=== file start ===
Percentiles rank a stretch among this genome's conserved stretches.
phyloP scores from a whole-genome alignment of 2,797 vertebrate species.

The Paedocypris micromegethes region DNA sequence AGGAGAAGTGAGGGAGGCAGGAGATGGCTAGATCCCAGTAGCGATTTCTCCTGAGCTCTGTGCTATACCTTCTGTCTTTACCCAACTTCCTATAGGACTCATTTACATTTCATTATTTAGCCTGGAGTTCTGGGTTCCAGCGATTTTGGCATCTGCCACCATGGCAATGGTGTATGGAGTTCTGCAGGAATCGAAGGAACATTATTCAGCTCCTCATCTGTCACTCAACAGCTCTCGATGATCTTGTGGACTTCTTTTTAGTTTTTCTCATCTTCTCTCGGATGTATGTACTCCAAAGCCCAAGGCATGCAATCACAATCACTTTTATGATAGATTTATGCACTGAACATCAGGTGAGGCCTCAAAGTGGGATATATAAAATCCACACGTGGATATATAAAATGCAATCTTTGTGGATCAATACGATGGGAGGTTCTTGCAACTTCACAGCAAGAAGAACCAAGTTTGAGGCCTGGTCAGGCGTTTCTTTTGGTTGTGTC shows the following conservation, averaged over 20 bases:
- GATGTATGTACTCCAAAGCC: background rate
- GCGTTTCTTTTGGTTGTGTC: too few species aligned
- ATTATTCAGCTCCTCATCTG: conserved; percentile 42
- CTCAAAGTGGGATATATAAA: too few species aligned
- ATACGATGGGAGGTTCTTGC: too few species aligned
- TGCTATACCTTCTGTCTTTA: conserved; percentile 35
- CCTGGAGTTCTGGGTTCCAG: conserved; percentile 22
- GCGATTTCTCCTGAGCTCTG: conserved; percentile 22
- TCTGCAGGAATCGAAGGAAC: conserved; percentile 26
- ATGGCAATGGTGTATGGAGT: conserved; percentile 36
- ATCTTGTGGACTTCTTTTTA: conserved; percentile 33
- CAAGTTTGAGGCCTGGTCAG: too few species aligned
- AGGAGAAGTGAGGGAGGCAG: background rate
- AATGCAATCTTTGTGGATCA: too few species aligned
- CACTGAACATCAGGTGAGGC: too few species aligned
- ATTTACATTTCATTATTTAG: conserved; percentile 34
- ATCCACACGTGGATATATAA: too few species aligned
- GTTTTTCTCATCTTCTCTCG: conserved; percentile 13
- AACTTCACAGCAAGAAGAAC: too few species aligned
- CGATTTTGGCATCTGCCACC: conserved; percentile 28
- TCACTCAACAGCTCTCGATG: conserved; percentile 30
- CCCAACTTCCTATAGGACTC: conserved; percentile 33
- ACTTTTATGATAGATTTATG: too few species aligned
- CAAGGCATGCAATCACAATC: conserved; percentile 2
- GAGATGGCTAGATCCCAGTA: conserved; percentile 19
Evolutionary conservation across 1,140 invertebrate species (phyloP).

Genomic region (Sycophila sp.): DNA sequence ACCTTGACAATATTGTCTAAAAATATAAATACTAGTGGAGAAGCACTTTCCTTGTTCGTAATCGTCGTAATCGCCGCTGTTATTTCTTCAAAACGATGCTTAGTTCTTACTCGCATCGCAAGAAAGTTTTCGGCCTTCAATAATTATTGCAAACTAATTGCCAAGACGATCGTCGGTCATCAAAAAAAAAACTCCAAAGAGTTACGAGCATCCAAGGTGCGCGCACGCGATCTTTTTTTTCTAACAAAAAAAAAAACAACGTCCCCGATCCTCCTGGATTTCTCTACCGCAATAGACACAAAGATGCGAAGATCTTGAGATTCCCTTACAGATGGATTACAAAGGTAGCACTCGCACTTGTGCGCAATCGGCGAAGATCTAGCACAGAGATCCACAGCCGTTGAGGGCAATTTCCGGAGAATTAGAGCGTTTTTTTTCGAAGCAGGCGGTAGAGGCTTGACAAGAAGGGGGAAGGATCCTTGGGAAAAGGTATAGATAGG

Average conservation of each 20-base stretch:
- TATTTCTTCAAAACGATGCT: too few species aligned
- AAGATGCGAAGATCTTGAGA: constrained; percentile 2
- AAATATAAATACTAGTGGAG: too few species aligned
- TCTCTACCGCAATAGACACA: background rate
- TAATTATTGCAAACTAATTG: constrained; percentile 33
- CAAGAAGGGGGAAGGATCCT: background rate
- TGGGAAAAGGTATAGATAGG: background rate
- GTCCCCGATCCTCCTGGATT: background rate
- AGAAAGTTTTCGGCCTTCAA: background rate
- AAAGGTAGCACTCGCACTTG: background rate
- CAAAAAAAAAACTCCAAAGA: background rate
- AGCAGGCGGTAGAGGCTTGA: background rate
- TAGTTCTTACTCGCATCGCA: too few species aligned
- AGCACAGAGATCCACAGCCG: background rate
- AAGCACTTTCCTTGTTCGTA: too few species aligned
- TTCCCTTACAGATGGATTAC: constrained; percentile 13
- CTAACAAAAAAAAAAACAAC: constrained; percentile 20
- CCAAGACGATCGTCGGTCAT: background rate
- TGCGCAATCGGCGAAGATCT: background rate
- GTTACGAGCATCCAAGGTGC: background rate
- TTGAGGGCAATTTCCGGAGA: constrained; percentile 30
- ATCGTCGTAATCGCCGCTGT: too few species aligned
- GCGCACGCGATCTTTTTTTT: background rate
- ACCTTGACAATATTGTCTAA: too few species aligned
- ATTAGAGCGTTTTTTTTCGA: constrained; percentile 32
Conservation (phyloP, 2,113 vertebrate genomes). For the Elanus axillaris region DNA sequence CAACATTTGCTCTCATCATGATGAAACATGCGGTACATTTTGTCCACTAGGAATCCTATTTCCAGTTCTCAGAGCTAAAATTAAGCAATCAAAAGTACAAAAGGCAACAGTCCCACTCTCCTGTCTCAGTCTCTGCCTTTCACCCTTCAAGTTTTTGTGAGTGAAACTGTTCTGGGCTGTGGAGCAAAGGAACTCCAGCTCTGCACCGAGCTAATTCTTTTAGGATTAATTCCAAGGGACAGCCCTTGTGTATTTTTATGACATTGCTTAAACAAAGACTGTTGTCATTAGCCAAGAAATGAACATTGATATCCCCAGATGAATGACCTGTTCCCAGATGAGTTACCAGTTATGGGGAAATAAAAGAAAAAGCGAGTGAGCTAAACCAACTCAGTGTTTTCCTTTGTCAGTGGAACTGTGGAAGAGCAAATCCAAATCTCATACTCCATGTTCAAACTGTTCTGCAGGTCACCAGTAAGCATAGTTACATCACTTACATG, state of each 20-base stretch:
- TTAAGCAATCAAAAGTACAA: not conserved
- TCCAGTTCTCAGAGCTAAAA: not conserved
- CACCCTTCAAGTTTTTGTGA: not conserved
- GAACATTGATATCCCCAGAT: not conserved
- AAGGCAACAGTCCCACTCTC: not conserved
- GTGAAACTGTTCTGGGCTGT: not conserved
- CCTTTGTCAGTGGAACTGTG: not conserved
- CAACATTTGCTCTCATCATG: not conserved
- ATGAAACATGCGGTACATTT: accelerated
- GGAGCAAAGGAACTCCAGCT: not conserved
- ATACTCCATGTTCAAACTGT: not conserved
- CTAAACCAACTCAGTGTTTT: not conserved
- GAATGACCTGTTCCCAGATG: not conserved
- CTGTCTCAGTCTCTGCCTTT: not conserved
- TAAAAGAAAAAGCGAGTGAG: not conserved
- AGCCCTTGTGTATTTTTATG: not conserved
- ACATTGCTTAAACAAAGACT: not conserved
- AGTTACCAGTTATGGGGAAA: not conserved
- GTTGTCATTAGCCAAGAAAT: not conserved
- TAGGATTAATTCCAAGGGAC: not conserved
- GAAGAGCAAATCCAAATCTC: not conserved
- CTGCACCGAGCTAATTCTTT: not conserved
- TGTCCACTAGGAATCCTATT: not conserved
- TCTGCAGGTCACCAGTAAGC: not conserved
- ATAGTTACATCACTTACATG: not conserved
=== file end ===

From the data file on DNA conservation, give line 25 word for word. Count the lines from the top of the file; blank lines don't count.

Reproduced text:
- CCCAACTTCCTATAGGACTC: conserved; percentile 33